Coco Gauff made a huge splash at the 2019 Wimbledon finals, reaching the fourth round and pocketing an impressive £176,000. It will be several years until she can use it to live the same lavish lifestyle as her vanquished foe Venus Williams, but while the Ferrari fleet and the mansion in Nassau will have to wait, her first major honour won’t.

Why Gauff’s Meteoric Rise was Inevitable

While nobody expected Gauff to fell a Williams sister just nine years after first picking up a racket, those in the know were always aware of her capabilities. By a twist of fate, the man who brought out the player in her was Patrick Mouratoglou, the man who once coached Venus Williams’ sister Serena Williams.

A Mouratoglou Academy prospect at the age of just ten, Gauff impressed the old master from the outset, with her most distinctive characteristics being, in the man’s own words, “determination, athleticism and fighting spirit”. His decision to sponsor Gauff for inclusion in the Champ Seed foundation scheme paid dividends within an extremely short space of time. Hitting harder than many older opponents, Gauff going on to become the youngest winner of the Under-12 USTA Clay Court National title, just four months after hitting double figures on her birthday cake.

Gauff’s ITF debut came when she was barely into her teens, reaching number 1 in the world, and it was a status which she relished, and utilised as a strength and not a source of undue pressure. Her junior level achievements are numerous, but having made the step up to senior action, it is by those standards that she will now be judged.

The Story of Wimbledon 2019

Gauff gave everyone a taste of events to come as early as the first qualifying round. Nobody envied the teenager’s luck, as she drew the top-seeded of the qualifiers, Aliona Bolsova, but a shock was forthcoming. Gauff eased to a straight-sets victory (6-4, 6-3) over one of just seven seeds to fall at the first qualifying round.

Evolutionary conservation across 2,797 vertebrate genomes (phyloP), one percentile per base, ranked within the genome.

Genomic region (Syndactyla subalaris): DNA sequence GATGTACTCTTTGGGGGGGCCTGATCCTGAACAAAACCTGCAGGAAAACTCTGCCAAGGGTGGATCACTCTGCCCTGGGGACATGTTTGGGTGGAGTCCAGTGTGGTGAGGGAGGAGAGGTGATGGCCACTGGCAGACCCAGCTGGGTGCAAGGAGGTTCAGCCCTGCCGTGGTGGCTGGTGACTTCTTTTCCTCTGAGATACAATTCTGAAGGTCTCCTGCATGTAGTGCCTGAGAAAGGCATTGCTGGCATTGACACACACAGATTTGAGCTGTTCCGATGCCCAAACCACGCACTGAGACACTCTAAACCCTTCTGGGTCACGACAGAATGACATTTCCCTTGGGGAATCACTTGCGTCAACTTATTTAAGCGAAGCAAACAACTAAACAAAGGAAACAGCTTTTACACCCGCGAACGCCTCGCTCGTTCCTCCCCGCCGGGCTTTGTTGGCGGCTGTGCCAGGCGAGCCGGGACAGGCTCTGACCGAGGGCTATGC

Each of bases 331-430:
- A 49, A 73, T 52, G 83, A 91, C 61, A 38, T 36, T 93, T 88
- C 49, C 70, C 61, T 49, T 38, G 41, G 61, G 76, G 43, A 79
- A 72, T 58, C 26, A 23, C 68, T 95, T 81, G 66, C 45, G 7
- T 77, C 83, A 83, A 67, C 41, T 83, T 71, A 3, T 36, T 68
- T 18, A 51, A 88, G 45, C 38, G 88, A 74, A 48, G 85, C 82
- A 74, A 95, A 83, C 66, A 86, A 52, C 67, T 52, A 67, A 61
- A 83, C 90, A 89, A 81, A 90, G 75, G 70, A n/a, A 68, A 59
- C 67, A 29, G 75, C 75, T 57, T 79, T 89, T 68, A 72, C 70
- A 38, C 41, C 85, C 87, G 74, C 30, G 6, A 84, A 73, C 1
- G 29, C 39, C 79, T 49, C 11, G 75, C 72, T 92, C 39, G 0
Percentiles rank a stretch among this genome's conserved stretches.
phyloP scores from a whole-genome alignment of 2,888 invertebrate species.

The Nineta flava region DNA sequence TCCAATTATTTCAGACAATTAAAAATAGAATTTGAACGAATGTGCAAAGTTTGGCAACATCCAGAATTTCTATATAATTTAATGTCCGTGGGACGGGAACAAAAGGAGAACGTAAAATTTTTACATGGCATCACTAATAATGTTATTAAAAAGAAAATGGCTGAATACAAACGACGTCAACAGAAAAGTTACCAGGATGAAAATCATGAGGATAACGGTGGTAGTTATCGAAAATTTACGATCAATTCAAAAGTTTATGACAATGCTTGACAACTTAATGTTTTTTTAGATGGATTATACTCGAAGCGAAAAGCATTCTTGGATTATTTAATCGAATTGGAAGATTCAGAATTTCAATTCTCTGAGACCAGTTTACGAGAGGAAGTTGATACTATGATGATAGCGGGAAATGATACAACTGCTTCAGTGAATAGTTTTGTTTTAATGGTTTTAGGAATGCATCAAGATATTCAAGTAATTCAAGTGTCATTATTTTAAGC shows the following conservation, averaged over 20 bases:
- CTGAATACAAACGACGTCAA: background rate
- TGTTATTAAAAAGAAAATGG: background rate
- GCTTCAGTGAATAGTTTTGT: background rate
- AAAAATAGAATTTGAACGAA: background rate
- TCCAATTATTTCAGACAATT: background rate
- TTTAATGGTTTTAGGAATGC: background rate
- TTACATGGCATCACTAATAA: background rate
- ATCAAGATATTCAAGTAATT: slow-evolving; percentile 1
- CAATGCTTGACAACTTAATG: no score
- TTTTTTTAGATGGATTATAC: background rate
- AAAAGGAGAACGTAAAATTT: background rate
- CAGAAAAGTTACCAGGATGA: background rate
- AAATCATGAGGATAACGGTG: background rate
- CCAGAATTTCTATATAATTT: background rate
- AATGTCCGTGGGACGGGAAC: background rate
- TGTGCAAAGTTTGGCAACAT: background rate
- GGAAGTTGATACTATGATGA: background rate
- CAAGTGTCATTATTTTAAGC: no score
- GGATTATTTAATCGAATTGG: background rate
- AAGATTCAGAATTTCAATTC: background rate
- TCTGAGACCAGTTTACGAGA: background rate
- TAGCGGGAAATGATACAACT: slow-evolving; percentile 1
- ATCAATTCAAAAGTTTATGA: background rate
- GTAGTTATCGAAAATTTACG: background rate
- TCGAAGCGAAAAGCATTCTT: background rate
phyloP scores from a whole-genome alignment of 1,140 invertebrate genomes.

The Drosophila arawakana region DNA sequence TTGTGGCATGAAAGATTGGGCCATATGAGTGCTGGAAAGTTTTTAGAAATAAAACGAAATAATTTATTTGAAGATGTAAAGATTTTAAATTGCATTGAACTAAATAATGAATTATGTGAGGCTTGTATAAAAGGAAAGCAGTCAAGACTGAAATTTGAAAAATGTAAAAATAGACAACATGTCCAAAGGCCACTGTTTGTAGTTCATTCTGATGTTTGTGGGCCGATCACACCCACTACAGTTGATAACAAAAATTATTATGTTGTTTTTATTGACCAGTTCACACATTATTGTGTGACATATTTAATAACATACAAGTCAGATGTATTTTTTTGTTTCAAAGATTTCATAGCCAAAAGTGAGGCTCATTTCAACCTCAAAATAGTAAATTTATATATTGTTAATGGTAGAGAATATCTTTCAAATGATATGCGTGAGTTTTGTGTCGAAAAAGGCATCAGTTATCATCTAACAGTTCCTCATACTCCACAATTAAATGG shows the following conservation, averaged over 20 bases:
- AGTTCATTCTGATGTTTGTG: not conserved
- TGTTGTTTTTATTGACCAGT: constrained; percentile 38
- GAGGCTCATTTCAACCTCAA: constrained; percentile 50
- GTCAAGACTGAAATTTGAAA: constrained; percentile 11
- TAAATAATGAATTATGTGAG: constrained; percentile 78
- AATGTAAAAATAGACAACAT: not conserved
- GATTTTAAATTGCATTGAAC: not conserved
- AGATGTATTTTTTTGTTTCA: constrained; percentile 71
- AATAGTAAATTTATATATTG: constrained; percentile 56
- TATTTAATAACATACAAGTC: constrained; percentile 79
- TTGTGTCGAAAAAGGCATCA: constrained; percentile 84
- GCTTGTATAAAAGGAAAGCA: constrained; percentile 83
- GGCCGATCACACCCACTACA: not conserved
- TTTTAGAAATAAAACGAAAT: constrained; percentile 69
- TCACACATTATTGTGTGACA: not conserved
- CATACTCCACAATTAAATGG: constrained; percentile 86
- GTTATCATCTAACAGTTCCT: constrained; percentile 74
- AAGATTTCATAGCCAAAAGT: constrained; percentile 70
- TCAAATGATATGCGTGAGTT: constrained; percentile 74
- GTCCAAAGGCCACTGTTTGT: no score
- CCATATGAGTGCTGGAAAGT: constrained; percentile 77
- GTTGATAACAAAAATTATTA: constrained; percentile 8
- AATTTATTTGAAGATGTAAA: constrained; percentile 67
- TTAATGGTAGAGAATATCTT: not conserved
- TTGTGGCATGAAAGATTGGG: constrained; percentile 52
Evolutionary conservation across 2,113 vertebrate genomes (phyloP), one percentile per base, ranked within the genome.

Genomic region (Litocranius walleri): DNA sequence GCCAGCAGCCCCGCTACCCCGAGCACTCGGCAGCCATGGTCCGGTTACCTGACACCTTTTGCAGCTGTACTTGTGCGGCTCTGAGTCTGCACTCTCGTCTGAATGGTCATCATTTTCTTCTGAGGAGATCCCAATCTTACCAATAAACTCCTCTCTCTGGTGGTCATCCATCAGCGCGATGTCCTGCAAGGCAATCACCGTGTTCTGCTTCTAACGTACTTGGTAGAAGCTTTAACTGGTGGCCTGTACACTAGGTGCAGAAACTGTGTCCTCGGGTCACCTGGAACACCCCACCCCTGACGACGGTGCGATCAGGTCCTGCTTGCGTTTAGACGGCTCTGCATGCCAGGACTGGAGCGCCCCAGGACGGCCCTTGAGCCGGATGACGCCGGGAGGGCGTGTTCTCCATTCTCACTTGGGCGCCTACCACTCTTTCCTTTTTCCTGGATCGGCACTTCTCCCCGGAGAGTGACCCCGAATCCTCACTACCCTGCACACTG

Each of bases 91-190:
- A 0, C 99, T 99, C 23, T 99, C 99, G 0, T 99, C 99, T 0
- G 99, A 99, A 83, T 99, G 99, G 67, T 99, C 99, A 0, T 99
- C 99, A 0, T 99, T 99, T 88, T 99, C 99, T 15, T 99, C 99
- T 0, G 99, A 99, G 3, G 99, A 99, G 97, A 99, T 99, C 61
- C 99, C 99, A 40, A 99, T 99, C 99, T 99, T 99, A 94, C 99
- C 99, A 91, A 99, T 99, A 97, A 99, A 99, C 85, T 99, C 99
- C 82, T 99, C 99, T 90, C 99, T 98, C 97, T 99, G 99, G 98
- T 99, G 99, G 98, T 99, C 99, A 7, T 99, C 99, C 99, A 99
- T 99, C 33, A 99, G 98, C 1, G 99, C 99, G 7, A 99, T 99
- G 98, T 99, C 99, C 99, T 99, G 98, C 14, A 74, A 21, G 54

Gauff then beat Valentina Ivakhnenko and Greet Minnen – again in straight sets – with the latter opponent representing her easiest win (6-1, 6-1). In doing so, she qualified automatically as the highest-rated qualifier, and broke a 28-year record, becoming the youngest qualifier for a women’s tournament at Wimbledon.

Impressive though her first round victory over Venus Williams was, it was in the third round – after a straight-sets win over Magdalena Rybáriková – that Gauff really shone and showed the true degree of her psychological strength. Trailing 1-0 to Polona Hercog after one set, only Gauff herself seemed to believe that she could turn it around.

The second set went to a scintillating tiebreaker, but despite being within a whisker of elimination from Wimbledon, she held her nerve. Finally winning out 9-7 after a long, climactic rally, in which she coaxed her opponent into making a mistake, capitalising with an expert downward smash that sent the crowd into raptures.

Gauff trajectory ‘very positive’

Simona Halep was next, but as a constant frontrunner in the outright odds list for Grand Slam tournaments (as listed here: she proved a bridge too far for Gauff (6-3, 6-3).

There was to be no fairy-tale, but Serena Williams and Simona Halep cannot stay at the top of their game forever, and with Coco Gauff unlikely to retire before the start of the 2040s, the enfant-terrible of this year’s female division will have ample opportunity to scoop up the silverware over the next two decades.

Aside from her run to the fourth round of Wimbledon, Gauff’s Grand Slam senior singles results naturally remain modest. In practice though, that means she has not overachieved too soon, and her trajectory towards a first Grand Slam win will be one that is psychologically bearable, without creating undue expectation prematurely.

Her task now will be to learn from her Wimbledon experience, and appreciate that there may be some undulation over the coming years. That said, she will certainly be targeting a good run in her home Grand Slam event, namely the U.S Open, which she has already won as doubles player in the junior class.

After all, as either of Williams sisters would attest, success breeds success…